Excerpted from The Oxford Interactive Encyclopedia
    Developed by The Learning Company, Inc. Copyright (c) 1997 TLC Properties Inc. 

    Computer Tips

    The Lobster

    The Lobster can eat at any time during the day or night. If it is in shallow water with some light reaching the bottom it can use its eyes. They consist of hundreds of tiny lenses, and as they are on top of the body, the lobster has all-round vision allowing it to see very well, but only movement. The lenses can pick up even the slightest movement . 

    Crab Dinner 

    As soon as a crab enters the water and starts moving around, the lobster sees it, and moves very quickly towards it. The crab, seeing the danger, stops completely still, so the lobster cannot see it and stops as well. Eventually the crab moves; so does the lobster. By this time the lobster is over the crab when it stops, and  still moves around, knowing the crab is close, and hoping to disturb it and make it move. I have seen the lobster rest its large claw on top of the crab as it lays tationary. 

    Eventually the crab moves and the lobster grabs it, holding it towards its body with the two large claws. It uses its four small claws, one on each of the first and second pair of walking limbs, to grab a leg or a claw of the crab, so the crab is 
    helpless and unable to nip the lobster's sensitive body. The lobster can now move its large crushing claw into position on the body of the crab, and with one quick squeeze the crab is crushed. The small claws move the dead crab up to its mouth parts and the two grindstone parts of the mouth start chewing away at the shell . Once through the shell, the other two parts of the mouth that deal with the soft fleshy material come into use.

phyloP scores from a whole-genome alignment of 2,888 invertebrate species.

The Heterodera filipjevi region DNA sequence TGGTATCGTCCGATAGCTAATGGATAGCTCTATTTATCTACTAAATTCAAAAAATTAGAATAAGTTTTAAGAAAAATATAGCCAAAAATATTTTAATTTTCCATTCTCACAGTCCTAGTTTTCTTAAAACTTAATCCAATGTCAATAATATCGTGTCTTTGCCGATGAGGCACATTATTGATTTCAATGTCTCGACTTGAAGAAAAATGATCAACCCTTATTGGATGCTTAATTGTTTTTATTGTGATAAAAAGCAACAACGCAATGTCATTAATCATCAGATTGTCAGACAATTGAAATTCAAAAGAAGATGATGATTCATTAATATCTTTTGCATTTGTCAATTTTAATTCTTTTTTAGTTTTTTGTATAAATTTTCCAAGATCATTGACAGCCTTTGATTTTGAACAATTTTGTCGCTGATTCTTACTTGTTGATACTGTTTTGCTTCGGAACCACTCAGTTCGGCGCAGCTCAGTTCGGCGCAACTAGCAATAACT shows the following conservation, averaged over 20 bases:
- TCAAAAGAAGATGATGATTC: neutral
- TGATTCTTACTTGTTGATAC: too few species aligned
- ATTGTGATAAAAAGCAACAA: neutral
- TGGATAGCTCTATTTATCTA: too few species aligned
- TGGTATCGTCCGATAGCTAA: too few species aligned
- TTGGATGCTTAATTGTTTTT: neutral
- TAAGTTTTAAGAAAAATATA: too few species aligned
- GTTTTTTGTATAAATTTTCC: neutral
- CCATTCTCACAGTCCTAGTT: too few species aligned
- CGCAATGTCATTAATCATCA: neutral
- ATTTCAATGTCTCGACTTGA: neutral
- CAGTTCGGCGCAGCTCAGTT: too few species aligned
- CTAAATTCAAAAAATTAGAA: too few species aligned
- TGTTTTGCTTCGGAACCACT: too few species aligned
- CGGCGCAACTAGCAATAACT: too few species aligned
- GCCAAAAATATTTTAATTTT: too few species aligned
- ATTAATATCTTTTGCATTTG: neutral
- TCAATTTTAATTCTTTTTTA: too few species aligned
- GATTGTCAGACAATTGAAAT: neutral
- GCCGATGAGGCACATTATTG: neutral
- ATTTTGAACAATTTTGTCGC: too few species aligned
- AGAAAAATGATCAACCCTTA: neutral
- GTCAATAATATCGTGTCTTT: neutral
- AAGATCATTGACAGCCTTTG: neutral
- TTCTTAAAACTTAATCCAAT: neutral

No Left Overs

    Lobsters can eat every part of the crab, even the shell and claws. As soon as the lobster has finished its meal, any food still left is saved for later. The lobster will bury any spare food in the sand, but well away from its home in case another predator smells the rotting food and homes in on it. It will not find the lobster, which is really clever. All my lobsters have done this with their food. 

    Sense of Smell 

    During darkness, either at night or in deeper waters, the lobster uses its sense of smell to locate food, even from some distance away. Rotting flesh is a great temptation for a lobster, and it will travel some distance for an easy meal. Soft 
    rotting food can be easily and quickly eaten, so it spends the least amount possible of time in the open, and in danger from predators. They often end up in a lobster pot because of this weakness. 

    In order to grow, Lobsters and all other artropods, crustaceans and insects have to discard the old exoskeleton, or shell. It is replaced by a new shell which had grown  underneath the old one. This process is the ecdysis stage of the moult. At first, the new shell is soft and the Lobster is vulnerable until the shell hardens by incorporating mineral salts from the surrounding sea. 

  •  Sussex Web Sites 


at Adur Civic Centre 
Ham Road, Shoreham-by-Sea, West Sussex.

Monday 4 June 2001 to 15 June 2001 weekdays.

If you wish to contribute please contact:

The first contact is:
Andy Horton
Tel: 01273 465433
I will need details of your exhibits, so the preferred method of the first communication is by EMail with full details.

Further Details (link)